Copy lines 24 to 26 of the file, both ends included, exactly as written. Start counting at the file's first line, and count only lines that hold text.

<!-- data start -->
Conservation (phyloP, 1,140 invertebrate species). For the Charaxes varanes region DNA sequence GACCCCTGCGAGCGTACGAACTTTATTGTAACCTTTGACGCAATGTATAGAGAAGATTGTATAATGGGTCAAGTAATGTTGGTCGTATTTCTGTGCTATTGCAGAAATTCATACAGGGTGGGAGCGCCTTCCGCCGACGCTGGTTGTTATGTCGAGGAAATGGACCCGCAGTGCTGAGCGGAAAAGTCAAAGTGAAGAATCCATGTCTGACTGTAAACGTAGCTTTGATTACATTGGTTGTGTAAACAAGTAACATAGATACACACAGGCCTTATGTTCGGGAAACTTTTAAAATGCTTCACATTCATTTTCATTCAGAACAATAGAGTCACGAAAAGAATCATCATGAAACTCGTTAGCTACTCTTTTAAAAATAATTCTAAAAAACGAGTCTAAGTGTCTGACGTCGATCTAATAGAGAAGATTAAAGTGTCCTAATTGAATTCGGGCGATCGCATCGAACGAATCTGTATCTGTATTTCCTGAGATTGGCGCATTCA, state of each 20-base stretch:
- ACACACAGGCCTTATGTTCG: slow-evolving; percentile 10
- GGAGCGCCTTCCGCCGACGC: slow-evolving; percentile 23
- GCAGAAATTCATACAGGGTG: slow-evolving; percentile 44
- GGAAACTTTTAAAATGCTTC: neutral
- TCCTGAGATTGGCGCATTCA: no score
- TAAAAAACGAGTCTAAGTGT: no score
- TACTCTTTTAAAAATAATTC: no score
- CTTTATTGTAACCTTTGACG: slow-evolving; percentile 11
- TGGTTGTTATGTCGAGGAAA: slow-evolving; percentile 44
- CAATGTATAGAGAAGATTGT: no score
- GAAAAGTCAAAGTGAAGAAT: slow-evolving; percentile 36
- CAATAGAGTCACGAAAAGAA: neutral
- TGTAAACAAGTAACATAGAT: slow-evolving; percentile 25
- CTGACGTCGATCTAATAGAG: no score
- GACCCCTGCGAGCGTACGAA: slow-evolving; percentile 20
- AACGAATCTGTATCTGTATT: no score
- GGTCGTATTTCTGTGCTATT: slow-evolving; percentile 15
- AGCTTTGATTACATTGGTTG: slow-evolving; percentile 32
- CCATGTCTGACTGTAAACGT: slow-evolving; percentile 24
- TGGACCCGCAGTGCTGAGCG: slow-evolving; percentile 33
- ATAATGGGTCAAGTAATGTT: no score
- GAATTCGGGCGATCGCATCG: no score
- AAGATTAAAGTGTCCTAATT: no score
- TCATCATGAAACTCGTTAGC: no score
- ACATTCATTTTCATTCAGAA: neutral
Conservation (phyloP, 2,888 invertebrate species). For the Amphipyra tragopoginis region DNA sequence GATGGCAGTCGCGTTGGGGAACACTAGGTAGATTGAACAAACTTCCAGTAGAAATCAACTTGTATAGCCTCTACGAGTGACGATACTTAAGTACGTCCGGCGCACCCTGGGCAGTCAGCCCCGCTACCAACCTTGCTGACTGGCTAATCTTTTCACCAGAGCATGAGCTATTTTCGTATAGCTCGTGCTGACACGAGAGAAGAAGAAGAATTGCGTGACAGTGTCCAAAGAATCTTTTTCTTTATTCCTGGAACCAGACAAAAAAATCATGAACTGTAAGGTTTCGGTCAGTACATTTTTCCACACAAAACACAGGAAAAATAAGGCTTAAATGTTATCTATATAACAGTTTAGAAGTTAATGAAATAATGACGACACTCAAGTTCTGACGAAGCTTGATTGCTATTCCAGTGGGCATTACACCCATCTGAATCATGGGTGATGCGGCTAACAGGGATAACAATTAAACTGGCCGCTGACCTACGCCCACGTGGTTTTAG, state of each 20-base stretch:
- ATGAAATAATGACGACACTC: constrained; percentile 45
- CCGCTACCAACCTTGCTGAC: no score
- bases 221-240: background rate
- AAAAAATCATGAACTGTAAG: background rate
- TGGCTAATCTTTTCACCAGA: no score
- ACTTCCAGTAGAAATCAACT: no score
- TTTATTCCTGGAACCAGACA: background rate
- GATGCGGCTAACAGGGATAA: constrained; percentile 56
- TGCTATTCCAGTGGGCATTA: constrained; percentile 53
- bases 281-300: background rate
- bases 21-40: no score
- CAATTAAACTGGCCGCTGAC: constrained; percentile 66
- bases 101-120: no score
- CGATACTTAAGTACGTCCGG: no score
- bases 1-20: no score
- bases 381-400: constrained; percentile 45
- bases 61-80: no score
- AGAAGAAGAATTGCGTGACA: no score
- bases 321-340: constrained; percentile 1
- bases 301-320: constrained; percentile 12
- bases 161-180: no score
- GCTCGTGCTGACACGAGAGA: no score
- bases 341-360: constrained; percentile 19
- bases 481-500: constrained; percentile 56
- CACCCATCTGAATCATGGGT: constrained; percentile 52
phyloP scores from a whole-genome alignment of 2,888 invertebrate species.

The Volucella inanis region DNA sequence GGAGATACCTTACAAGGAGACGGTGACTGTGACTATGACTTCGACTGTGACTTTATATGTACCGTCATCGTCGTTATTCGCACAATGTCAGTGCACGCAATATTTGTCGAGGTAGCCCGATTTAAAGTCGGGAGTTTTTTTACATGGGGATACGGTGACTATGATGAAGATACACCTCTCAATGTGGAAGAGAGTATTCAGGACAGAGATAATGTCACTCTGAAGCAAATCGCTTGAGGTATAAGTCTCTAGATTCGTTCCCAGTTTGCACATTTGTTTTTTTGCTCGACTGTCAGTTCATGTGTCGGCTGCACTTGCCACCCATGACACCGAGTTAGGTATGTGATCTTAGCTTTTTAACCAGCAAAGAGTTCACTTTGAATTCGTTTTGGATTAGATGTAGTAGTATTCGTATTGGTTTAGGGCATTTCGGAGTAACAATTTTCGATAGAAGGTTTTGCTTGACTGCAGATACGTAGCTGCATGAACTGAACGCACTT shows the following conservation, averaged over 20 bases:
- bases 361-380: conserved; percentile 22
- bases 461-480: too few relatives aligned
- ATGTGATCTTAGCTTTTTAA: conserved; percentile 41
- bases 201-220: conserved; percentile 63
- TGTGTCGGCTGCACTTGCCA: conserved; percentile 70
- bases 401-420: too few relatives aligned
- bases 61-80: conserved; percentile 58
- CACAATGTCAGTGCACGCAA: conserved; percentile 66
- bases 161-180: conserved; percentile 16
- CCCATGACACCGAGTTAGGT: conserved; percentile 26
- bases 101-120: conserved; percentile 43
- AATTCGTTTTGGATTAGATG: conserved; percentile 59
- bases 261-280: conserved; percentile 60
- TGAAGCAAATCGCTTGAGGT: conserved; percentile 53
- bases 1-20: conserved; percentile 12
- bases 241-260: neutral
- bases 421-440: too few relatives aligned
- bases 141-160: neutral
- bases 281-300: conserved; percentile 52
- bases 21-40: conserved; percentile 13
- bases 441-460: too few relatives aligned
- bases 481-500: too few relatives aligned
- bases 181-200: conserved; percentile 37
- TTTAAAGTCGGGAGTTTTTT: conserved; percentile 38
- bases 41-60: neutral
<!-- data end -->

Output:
- AAGATTAAAGTGTCCTAATT: no score
- TCATCATGAAACTCGTTAGC: no score
- ACATTCATTTTCATTCAGAA: neutral